They breed prolifically, eat almost anything and live just about anywhere. You can find them in grasslands, forests, deserts and even in Yellowknife’s Rotary Park, apparently.
Yellowknife resident Alf Silke snapped a few photos of a plump looking canine with a stubby tail on June 15.
“Wolf? spotted at the seagull feeding spot south of Rotary Park about 1:30 AM June 15. It has a short stub of a tail and looks very stocky. Pardon the grainy pictures; low light conditions,” stated Silke in a Facebook post.
Yellowknifer asked Dean Cluff, regional biologist for the North Slave region, to identify the animal and he says it’s “definitely” a coyote.
“It has all of the distinct features of a coyote,” he said. “Usually the tail is a lot longer than that. That’s probably half the length. It probably got caught somewhere, or bit off, or shot off, who knows?”
Cluff said coyotes are fairly uncommon in Yellowknife, but not unheard of.
In 2005, Cluff published an article in a science journal called the Canadian Field-Naturalist about how these wily wanderers have roamed so far north.
“Coyotes have resided in the Northwest Territories for several decades but have only rarely been sighted north of Great Slave Lake in the Taiga Shield ecozone. Records show coyotes have been seen since the 1960s,” it states. “Prior to 2000, evidence of coyotes breeding in the Taiga Shield has been anecdotal.”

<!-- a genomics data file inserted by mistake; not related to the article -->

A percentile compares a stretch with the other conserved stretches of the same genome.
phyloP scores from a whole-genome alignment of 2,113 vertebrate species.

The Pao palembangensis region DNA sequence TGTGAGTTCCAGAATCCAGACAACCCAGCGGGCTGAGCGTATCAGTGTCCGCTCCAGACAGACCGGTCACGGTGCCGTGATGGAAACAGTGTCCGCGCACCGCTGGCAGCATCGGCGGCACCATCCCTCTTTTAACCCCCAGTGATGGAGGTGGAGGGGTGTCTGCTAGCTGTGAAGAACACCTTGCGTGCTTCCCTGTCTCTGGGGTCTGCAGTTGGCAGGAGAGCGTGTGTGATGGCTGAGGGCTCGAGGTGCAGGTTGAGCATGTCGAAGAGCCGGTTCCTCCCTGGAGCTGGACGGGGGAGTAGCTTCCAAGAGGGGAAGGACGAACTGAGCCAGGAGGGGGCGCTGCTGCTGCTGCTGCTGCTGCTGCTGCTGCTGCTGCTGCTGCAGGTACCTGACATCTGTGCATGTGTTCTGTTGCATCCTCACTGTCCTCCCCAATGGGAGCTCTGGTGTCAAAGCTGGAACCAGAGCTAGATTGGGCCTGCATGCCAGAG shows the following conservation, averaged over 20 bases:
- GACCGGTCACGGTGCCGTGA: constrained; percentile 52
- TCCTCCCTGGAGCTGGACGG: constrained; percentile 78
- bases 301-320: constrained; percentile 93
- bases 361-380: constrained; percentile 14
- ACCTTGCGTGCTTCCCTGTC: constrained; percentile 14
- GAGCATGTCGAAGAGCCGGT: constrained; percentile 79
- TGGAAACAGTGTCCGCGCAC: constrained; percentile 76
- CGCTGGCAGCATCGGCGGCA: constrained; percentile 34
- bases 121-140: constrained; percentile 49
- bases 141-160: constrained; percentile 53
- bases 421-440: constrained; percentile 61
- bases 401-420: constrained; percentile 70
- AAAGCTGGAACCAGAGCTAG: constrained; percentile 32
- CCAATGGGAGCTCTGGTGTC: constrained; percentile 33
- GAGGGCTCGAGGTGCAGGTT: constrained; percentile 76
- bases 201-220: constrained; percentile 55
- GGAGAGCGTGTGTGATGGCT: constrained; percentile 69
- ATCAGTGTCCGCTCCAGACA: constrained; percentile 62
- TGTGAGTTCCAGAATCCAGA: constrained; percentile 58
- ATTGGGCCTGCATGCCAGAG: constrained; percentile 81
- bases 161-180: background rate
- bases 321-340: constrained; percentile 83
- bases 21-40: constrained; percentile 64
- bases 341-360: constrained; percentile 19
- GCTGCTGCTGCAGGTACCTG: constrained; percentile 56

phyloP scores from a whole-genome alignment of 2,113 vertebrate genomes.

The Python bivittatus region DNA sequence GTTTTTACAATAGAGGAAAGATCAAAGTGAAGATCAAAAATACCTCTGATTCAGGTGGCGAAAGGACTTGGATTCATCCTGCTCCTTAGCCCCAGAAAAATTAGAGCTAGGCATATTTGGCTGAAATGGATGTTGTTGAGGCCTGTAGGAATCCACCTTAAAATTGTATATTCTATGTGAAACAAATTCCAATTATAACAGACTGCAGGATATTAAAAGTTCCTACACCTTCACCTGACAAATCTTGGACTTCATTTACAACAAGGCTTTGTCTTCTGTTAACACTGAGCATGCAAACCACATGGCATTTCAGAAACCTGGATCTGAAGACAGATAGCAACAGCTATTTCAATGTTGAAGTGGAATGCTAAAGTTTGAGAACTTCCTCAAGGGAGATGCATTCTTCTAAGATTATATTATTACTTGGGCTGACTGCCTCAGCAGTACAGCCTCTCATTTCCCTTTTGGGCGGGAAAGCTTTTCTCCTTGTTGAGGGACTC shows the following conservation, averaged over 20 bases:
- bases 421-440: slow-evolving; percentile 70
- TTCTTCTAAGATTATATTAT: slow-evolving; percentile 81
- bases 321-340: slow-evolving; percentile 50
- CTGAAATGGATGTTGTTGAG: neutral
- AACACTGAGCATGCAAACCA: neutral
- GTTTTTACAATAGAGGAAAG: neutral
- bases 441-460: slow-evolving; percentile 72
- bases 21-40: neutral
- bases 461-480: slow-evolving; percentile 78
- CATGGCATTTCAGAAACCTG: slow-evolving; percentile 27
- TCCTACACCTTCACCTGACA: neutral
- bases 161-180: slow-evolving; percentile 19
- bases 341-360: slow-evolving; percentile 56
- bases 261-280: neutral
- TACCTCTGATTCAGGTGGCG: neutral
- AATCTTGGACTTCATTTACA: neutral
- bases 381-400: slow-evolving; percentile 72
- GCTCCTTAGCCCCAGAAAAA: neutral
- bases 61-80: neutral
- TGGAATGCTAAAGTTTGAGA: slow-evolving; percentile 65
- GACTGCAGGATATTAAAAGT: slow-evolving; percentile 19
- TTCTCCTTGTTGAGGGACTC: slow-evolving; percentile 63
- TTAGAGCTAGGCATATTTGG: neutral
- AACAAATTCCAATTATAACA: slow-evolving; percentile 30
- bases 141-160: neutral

In 2000, a coyote was seen at the Yellowknife airport and a breeding pair was observed with two pups in 2001, states the article. Since then, coyotes have been seen regularly within the City of Yellowknife.
Coyotes are very adaptable animals and it is unsurprising they would set up shop so close to town, said Cluff.
“They’ve responded well to the changes in the landscape due to people,” he said. “They can live among people and appear to be small enough that they don’t have to eat large animals. They can survive on rodents, small mammals and garbage from people.”
Coyotes are usually wary of people and will avoid us whenever possible but people should never attempt to feed the animals, said Cluff.
“We basically live in the bush and the coyotes have come here to stay,” he said.